Wildlife News

Oct. 11, 2011 -- Louisiana Department of Wildlife and Fisheries (LDWF)
Enforcement Division agents have identified two juveniles for their alleged
role in the illegal shooting of two whooping cranes in Jefferson Davis




*LDWF Enforcement Division Identifies Two Juveniles as Suspects in

/To request b-roll footage and photos of the whooping crane
email mailto:aeinck@wlf.la.gov./

Oct. 11, 2011 -- Louisiana Department of Wildlife and Fisheries (LDWF)
Enforcement Division agents have identified two juveniles for their alleged
role in the illegal shooting of two whooping cranes in Jefferson Davis

According to an eyewitness account, two juveniles stopped on Lyons Road in
between Mouton and Guidry roads south of Jennings at 3:30 p.m. on Oct. 9.
The eyewitness said they shot from their truck and killed two whooping

LDWF agents and biologists were notified yesterday morning, Oct. 10, and
retrieved the dead birds, which were a part of LDWF's whooping crane
reintroduction program.  Agents were able to locate the suspected juveniles
Monday night based on information from the eyewitness account.

"Losing two cranes, especially in such a thoughtless manner, is a huge
setback in the department’s efforts to re-establish a whooping crane
population in Louisiana,” said LDWF Secretary Robert Barham. “We take
this careless crime very seriously.”

LDWF received 10 whooping cranes in February of this year from the U.S.
Geological Survey (USGS) Research Facility in Laurel, Md., and placed them
the coastal marsh of Vermilion Parish within LDWF’s White Lake Wetlands
Conservation Area (WCA).  This re-introduced population, which will be
annually supplemented with future cohorts, marked the first presence of
whooping cranes in the wild in Louisiana since 1950.

LDWF is working cooperatively with the U.S. Fish and Wildlife Service
(USFWS), USGS, the International Crane Foundation and the Louisiana
Cooperative Fish and Wildlife Research Unit to bring the species back to
state.  This non-migratory flock of whooping cranes is designated as a
non-essential, experimental population and is protected under state law and
the Migratory Bird Treaty Act.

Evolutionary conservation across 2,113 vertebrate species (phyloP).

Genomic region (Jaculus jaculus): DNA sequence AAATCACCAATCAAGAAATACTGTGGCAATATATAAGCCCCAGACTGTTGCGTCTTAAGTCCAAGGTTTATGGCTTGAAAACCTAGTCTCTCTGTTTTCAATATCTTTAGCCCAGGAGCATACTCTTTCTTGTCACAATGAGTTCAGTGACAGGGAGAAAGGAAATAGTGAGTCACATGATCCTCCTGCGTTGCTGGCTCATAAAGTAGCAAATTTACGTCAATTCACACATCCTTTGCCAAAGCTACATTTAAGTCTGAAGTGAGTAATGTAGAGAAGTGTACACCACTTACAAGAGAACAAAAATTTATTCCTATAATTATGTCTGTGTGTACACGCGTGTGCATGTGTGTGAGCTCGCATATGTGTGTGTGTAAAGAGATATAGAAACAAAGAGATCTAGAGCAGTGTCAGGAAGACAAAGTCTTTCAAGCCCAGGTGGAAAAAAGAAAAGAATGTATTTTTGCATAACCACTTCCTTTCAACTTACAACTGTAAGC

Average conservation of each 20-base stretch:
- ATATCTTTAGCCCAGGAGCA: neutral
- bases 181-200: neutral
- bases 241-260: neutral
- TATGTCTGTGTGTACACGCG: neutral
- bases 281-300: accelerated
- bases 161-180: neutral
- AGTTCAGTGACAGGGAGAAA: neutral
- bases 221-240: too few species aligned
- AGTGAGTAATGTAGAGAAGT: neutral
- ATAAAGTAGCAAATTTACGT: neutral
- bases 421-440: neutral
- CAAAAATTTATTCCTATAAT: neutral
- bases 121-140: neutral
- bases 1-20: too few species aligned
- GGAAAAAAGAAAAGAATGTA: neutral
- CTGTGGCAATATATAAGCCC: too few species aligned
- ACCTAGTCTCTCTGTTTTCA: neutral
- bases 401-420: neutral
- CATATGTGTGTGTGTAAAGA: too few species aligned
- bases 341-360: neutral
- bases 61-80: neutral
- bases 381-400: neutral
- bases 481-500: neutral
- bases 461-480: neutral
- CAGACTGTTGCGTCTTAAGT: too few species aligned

"This is a profound setback to the many people and organizations who have
worked so hard to bring this magnificent bird back to Louisiana," said
Dohner, Southeast Regional Director for the U.S. Fish and Wildlife

Whooping cranes, the most endangered of all of the world’s crane species,
were first added to the federal status of an endangered species on March
1967.  The reintroduction at White Lake WCA is part of an ongoing recovery
effort coordinated by the USFWS.

Historically, both a resident and migratory population of whooping cranes
were present in Louisiana through the early 1940s.  Whooping cranes
inhabited the marshes and ridges of the state’s southwest Chenier Coastal
Plain, as well as the uplands of prairie terrace habitat to the north.
Within this area, whooping cranes used three major habitats: tall grass
prairie, freshwater marsh, and brackish/salt marsh.  The Louisiana crane
population was not able to withstand the pressure of human encroachment,
primarily the conversion of nesting habitat to agricultural acreage, as
as hunting and specimen collection, which also occurred across North
America.  The last bird in southwest Louisiana was removed to a sanctuary

The only self-sustaining wild population of whooping cranes migrates
Wood Buffalo National Park in the Northwest Territories of Canada and
National Wildlife Refuge in Texas.  Like those in the eastern migratory
population, it remains vulnerable to extinction from continued loss of
habitat or natural or man-made catastrophes.  Multiple efforts are underway
to reduce this risk and bring this bird further along its path to
This includes increasing populations in the wild, ongoing efforts to
establish a migratory population in the eastern United States, and
establishing a resident population in Louisiana.

There are about 570 whooping cranes left in the world, only 400 in the
About 100 cranes are in the eastern migratory population.  For the 11th
in as many years, ultralight-led captive reared whooping cranes are
their migration route to wintering sites in St. Marks National Wildlife
Refuge and Chassahowitzka National Wildlife Refuge.  Ten young whooping
cranes began their journey on Oct. 9, 2011.

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